Blended Reality Performance

Blended Reality Performance

Joff Chafer (Coventry University, UK)
Copyright: © 2015 |Pages: 31
DOI: 10.4018/978-1-4666-8384-6.ch011


This chapter focuses on the integration of live performance that blends virtual (avatars animated live in Second Life) and physical performers. To start with the author will briefly look at some of the ways practitioners have integrated and played with new technologies in performance. Following this a number of case studies that have explored this blending of the physical and the virtual will be examined. This will then be followed by a discussion about the nature of this type of performance both from the point of view of physical performers and those performing with avatars.
Chapter Preview


An avatar is a representation of a human operator in the online world, specifically in the sense I am using the word here, within a three-dimensional virtual world. The use of an avatar by an operator enables a person to move from being a detached observer of a space to become present within it, to participate and interact with objects and others within that space, and to be perceived by them. Using an avatar within these worlds enables the two realities, the physical and the virtual, to become mixed together, as the person operating the avatar can cross over the dividing line (i.e. the screen) between the two worlds. This space is sometimes referred to as liminal, in that it has the same dividing role as the limen, the edge of the stage that separates the performers and the audience in the theatre.

Maeva Veerapen describes how she relates to her avatar Ninoo Nansen in a number of different ways: “Ninoo is an object for me but also possesses subjective qualities when she functions as a prosthesis,[or] phantom limb ...” (Maeva Veerapen, 2011 p.98). After the initial acclimatisation to the virtual world her avatar has at times become akin to a physical extension, in the same way that a tennis player might use a tennis racket, or it might also make her physically feel or sense as I did with the kick. Writing about her experiences when performing in Telematic Dreaming(1992), Susan Kozel describes similar feelings “Great care and concentration was required to make intricate web patterns with the finger of a stranger, or to cause one fleshy finger to meet up with one video finger... The occasions when the movement worked well felt very much like good contact improvisation: a hypnotic feeling of not knowing what is coming next but letting the strong flow of movement carry you onward. When the movement moved through us in this way, based on openness and trust, the distinction between which bodies were real and which were virtual became irrelevant.” (Kozel,S 2007 p.93-4) She also describes how when somebody elbowed her in the stomach she instinctively doubled over and on another occasion felt “little electric shocks pass through my body” (p.97) in response to a caress. On the occasion however when she was deliberately and violently attacked by two men she was able to mentally step back in an act of “self-preservation-a primordial reaction in a sophisticated technological context.”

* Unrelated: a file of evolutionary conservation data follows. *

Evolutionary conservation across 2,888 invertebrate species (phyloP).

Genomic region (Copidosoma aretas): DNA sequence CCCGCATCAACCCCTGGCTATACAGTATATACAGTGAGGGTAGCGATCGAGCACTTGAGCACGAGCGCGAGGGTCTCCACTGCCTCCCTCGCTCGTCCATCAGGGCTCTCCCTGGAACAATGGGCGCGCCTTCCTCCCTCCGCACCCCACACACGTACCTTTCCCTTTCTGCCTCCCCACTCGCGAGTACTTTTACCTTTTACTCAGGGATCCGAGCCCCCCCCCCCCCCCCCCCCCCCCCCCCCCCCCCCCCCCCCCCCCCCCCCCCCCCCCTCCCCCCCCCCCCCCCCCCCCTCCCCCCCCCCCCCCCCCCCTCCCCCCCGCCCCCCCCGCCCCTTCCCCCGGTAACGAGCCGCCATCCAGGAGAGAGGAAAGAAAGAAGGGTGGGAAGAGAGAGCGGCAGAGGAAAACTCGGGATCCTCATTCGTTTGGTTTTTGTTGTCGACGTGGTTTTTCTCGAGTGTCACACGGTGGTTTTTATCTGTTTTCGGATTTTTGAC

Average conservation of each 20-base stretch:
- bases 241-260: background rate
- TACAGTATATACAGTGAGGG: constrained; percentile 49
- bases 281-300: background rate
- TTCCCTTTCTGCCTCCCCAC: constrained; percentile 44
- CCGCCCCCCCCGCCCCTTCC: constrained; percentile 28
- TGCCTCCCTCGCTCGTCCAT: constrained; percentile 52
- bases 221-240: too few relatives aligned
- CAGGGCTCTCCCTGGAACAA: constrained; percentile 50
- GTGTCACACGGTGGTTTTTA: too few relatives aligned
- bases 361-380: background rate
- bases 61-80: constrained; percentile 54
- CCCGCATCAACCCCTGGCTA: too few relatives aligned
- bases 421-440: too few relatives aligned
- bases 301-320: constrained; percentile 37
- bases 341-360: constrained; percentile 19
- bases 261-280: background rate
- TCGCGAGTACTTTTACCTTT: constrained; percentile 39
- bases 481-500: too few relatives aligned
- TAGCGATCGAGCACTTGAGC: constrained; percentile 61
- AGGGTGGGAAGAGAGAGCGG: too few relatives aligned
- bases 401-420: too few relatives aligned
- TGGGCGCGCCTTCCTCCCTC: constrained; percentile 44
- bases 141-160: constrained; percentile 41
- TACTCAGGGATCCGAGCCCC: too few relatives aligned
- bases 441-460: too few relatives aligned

The work I am discussing in this chapter is about the use of avatars in a virtual world for performance, simultaneously performing with physical people in the physical world. I will also look at the historical precedents for mixing realities in theatre and film, as it is these technological devices that I have particularly focused on in performances. I also cover how the liminal space between reality and fiction/ performer and audience is a constant theme in art and performance and one which constantly fascinates audiences and creators. As a practitioner I have been drawn to this area for exploration.

This blending of the real and the virtual could be seen as a form of telepresence, often, though not always, the performers animating the avatars could be completely remote, distance-wise from the physical action, but even when they are physically located in the same space the blended performance is mediated through a third combined space, usually a projection screen. Indeed, where there is a sense of connectedness or embodiment between a person and an avatar, any foray into a virtual world could be seen as telepresence.

“Telepresence as a term was first used by Marvin Minsky in 1980 to describe the experience of the operator of remotely located devices. ... the term telepresence has since been adopted (and continuously redefined) by many researchers concerned with the experience of interacting remotely”(Kuksa and Childs, 2014). I use it as a term to describe the act of feeling present at a remote location via some form of technological mediation or feeling or sensing the presence of others by the same means. This could be as commonplace as a telephone or Skype conversation through to more complicated, bespoke, set ups in galleries or theatres.

Complete Chapter List

Search this Book: